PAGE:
There are nine former members of the extended Fish Family who have birthdays on January 21st. Let’s check out today in Marlins History.
Byung-Hyun Kim (39)
Kim is a 5’11”, 176 lb. right-handed pitcher from Gwangju, Korea. Although he wasn’t drafted, he ended up playing over seven seasons of major league baseball after signing with the Arizona Diamondbacks through free agency in 1999.
Kim made his major league debut in his age-20 season, the same year that he made his professional debut. He rose quickly from the double-A El Paso Diablos through the triple-A Tuscon Sidewinders to pitch in 25 games with Arizona. He played with the D-Backs for parts of five seasons, then got traded to the Boston Red Sox for parts of two seasons, then traded in turn to the Colorado Rockies for parts of three seasons.
Colorado traded Kim to the Marlins for Jorge Julio on May 13th, 2007. They waived him on August 3rd, and after he was claimed by the Diamondbacks (he pitched in two games), the Marlins managed to resign him again on August 25th. For the Marlins, he went 9-5 making 19 starts and 23 appearances in total, with a 5.42 ERA, a commensurate 5.47 FIP, striking out 102 in 109 2⁄3 innings, with a 1.605 WHIP. It was his last appearance in affiliated ball, although he did resurface with the Orange County Flyers in the Golden League for nine starts in 2010, going 3-1 with a 2.56 ERA.
Chris Hammond (52)
Hammond was a 6’1”, 195 lb. left-handed fireballer when selected in the sixth round of the 1986 draft by the Cincinnati Reds, 148th overall out of Gulf Coast Community College. An Atlanta, Georgia native, he made his way up to the Reds over the next four seasons, eventually posting a 15-20 record over 47 starts and 80 overall appearances, with a 4.52 ERA.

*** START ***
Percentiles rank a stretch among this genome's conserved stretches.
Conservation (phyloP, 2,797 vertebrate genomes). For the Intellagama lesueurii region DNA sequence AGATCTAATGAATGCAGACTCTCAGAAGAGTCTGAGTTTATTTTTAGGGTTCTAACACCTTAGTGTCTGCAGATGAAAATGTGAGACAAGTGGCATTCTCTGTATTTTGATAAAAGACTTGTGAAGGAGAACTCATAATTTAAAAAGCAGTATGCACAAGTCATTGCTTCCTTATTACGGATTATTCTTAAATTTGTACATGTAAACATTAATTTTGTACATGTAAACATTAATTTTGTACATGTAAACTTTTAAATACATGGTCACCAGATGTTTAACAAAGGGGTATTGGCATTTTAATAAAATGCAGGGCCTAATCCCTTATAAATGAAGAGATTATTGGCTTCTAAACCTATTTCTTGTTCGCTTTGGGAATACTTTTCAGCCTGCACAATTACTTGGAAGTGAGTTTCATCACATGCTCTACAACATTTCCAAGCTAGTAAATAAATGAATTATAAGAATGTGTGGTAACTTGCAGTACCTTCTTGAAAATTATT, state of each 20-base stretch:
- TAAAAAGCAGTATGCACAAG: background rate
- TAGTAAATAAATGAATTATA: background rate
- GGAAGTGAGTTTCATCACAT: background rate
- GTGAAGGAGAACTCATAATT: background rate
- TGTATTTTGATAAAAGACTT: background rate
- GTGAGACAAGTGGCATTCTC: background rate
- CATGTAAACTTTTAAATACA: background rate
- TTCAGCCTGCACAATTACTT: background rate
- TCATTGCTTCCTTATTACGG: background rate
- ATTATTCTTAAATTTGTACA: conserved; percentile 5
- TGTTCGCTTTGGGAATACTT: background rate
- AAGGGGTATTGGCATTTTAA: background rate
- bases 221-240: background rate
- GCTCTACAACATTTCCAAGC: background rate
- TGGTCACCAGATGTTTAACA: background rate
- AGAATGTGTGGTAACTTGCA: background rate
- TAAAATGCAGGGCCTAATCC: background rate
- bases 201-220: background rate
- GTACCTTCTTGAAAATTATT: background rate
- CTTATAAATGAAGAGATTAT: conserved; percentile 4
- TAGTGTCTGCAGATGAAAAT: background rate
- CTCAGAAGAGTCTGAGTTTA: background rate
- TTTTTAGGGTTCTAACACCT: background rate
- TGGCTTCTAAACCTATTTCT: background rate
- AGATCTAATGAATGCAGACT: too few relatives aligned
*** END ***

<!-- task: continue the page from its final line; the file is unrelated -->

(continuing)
Just prior to Florida’s first ever opening day, the Reds traded Hammond to the Marlins for Hector Carrasco and Gary Scott. Chris immediately joined Florida’s rotation as their number three starter.
Hammond spent four seasons with the Marlins before testing free agency then signed with the Boston Red Sox, going 3-4 mostly out of their bullpen. He resigned with Florida for the 1998 season, making three starts. In total for the Marlins, he posted a 29-32 record with a 4.52 ERA, a 4.30 FIP, 332 whiffs in 520 innings, and a 1.42 WHIP.
Travis Brewster (26)
Brewster was a 5’9”, 210 lb. outfielder from Mesquite, Texas. After going undrafted out of Grayson Community College, he signed with Miami through free agency near the end of 2014, going five-for-23 in nine games with the GCL Marlins.
In 2015, Brewster got looks at Miami’s three levels of A-ball, slashing .271/.342/.319 in 42 games for the Batavia Muckdogs, hitting six-for-25 with the Greensboro Grasshoppers in eight games, then going one-for-12 in four appearances with the Jupiter Hammerheads. The Marlins released him prior to the 2016 season.
Josh Wall (31)
Wall is a 6’6”, 190 lb. right-handed pitcher from Walker, Louisiana. The Los Angeles Dodgers chose him in the second round of the 2005 draft, with the 74th overall pick out of Central Private School in Baker, LA.